Reading Seth's blog post (link here) led me to this forum (link here) where on this page of that forum I found the following two summaries of the SLD:
The theory seems to be that the body finds 2-300 excess calories and can't figure out where they came from, so shuts down your hunger and resets weight setpoint over time. Kind of like your body thinks you went from eating slim pickin's in winter to having plentiful food in summer...it just knows you are getting more energy from the food you are currently eating so it can up the metabolism and lower the weight setpoint since it figures you found a good supply of chow and wants you to keep eating without getting fat.
The idea is that flavourless calories do NOT give the message of abundance, as they would in nature. So the body reduces the weight setpoint as a survival mechanism in hard times. Once your body weight is sitting above your setpoint, you naturally are not hungry, you eat less and your body loses weight to the setpoint. If your actual bodyweight is sitting below your setpoint, you are excessively hungry and eat until you regain to where your body wants to be. A protective mechanism.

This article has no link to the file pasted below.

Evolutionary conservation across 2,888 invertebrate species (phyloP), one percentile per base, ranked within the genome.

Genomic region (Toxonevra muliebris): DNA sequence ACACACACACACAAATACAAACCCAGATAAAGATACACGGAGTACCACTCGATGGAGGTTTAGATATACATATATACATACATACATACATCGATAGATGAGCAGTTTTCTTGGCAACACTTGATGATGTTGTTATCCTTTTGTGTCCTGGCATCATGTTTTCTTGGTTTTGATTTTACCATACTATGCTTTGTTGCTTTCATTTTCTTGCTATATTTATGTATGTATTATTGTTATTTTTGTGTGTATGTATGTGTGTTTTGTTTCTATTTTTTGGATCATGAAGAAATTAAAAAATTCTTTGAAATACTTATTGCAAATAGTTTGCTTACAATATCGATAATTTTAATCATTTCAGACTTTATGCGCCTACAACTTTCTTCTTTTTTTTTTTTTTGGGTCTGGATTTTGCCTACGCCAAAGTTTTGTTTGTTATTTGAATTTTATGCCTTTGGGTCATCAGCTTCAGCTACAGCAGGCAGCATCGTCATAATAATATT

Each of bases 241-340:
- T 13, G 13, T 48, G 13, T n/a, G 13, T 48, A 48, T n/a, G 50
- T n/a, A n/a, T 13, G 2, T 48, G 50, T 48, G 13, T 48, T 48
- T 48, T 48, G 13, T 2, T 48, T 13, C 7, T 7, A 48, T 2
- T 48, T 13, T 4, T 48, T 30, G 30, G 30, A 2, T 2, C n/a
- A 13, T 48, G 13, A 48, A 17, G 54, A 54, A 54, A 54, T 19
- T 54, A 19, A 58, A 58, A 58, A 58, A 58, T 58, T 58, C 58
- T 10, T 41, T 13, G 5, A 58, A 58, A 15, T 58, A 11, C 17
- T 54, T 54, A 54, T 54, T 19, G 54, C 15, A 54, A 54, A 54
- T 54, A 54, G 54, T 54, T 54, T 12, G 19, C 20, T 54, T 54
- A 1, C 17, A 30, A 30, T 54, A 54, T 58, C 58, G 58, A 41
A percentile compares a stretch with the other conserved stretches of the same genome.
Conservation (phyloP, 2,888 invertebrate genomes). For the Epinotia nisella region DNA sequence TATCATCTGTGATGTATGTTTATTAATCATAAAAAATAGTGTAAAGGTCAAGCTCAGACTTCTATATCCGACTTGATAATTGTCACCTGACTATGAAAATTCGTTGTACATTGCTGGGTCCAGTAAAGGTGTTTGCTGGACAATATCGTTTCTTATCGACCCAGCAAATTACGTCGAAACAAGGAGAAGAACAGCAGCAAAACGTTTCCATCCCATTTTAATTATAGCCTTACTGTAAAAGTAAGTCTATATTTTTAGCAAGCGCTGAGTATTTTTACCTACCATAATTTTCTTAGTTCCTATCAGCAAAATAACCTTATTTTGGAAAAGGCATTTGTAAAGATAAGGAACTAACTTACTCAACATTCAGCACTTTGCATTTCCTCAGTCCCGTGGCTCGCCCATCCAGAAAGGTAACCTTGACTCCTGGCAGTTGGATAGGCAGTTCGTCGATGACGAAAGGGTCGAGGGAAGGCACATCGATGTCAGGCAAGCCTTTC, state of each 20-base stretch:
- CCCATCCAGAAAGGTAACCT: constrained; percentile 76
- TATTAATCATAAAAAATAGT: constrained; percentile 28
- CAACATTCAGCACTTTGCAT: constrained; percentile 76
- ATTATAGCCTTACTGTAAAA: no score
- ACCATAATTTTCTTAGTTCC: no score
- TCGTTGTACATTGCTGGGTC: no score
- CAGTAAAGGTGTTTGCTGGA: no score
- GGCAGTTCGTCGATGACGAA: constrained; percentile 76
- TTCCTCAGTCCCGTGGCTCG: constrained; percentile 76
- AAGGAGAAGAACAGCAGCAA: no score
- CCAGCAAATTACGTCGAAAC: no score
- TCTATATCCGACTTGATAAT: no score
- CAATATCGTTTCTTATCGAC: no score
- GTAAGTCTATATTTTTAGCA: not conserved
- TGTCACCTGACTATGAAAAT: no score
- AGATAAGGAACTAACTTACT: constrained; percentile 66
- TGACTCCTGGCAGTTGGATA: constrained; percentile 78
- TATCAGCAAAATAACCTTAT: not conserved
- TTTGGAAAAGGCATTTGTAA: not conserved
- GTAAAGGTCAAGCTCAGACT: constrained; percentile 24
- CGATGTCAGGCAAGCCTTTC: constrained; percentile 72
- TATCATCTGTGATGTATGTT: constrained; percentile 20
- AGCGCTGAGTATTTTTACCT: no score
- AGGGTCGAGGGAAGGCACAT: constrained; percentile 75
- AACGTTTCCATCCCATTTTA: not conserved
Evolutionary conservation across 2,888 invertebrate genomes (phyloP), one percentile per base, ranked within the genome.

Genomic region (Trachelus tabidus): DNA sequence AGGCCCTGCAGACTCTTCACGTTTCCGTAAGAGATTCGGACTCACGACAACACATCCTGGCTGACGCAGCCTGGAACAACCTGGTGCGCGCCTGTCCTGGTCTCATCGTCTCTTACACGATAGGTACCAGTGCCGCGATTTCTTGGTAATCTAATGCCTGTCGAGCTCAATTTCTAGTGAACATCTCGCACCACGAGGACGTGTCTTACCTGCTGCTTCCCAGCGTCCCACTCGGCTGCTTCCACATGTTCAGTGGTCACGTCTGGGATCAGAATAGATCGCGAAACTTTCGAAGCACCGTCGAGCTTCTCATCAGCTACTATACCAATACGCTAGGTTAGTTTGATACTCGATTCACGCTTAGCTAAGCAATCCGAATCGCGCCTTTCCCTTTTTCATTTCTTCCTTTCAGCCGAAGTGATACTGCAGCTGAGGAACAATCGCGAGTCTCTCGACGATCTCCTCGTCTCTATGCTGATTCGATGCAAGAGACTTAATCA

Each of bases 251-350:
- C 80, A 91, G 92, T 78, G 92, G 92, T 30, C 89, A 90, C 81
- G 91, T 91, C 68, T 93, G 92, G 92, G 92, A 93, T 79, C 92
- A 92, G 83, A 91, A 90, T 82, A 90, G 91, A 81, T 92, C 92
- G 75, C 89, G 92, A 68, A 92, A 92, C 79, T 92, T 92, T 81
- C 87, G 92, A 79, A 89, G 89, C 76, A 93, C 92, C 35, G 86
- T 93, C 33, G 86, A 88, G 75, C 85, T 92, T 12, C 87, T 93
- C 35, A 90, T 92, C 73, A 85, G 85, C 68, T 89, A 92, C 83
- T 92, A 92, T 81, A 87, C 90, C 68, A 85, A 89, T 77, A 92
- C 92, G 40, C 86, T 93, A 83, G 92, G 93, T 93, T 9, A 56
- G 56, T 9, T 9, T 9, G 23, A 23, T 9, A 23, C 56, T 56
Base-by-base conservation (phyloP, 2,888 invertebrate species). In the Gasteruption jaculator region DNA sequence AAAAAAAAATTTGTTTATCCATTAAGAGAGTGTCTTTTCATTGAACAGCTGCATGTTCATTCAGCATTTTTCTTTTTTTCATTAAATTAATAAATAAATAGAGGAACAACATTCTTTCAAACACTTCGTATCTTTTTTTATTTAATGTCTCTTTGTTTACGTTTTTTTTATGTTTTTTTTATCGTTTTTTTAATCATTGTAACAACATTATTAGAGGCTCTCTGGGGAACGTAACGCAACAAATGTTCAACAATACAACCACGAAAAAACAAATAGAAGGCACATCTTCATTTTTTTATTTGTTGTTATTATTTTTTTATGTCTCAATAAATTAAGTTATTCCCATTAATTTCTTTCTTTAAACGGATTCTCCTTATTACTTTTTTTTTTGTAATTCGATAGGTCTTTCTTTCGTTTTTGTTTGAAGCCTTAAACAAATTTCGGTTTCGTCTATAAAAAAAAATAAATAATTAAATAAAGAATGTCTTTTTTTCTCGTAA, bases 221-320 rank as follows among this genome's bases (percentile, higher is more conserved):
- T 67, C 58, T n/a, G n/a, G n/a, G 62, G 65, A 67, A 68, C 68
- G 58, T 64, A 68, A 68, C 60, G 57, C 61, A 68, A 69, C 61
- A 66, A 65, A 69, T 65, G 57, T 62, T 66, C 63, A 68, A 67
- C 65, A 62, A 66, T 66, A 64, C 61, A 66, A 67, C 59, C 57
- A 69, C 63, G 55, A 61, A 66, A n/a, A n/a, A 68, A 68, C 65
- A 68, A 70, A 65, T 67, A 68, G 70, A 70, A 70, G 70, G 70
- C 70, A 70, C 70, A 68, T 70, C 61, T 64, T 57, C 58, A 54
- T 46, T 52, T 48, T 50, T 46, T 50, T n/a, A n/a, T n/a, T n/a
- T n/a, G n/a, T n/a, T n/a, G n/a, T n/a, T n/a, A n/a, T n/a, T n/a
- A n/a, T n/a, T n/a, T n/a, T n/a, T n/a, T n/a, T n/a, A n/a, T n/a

How many times have we lost 5 or so lbs below where we usually sit, through a major struggle of restraint and intake reduction, then blow it all in a fit of uncontrolled appetite and eating and regain the weight? I know that 148-152 lbs is a huge sticking point for me and the first time I started SLD, I slid right past that point, going from 150-146 in a few days and then remaining with the lowered appetite for months, as I lost to my goal of 133-135 lbs. Took only 3 months. It was rather amazing.
Seth Roberts took the theory of the impact of flavourless calories on setpoint and bent it in various ways to try and "trick the brain" into lowering the setpoint. He tried things like flavour without calories, calories without flavour, using a flavour that is sometimes taken calorie free, then combined with calories at other times of the day. "Platinum Calories" as devised by one of the forum readers is a twist on the theory. It is based on the idea that fat calories provided alone will provide calories without triggering any insulin response at all - not such a strange concept around here. They are tasty (coconut oil in coffee, "oilmilk" - oil and water blended with lethicin, as examples), but I never found them as effective as the flavourless calories. Bulletproof coffee is the same concept - lots of fat without any other dietary calorie sources, and hence satiety that lasts for hours.
I want to try this one more time using Spectrum's refined coconut oil. I think I saw a jar of this at the local Kroger, selling for about $7 or $8.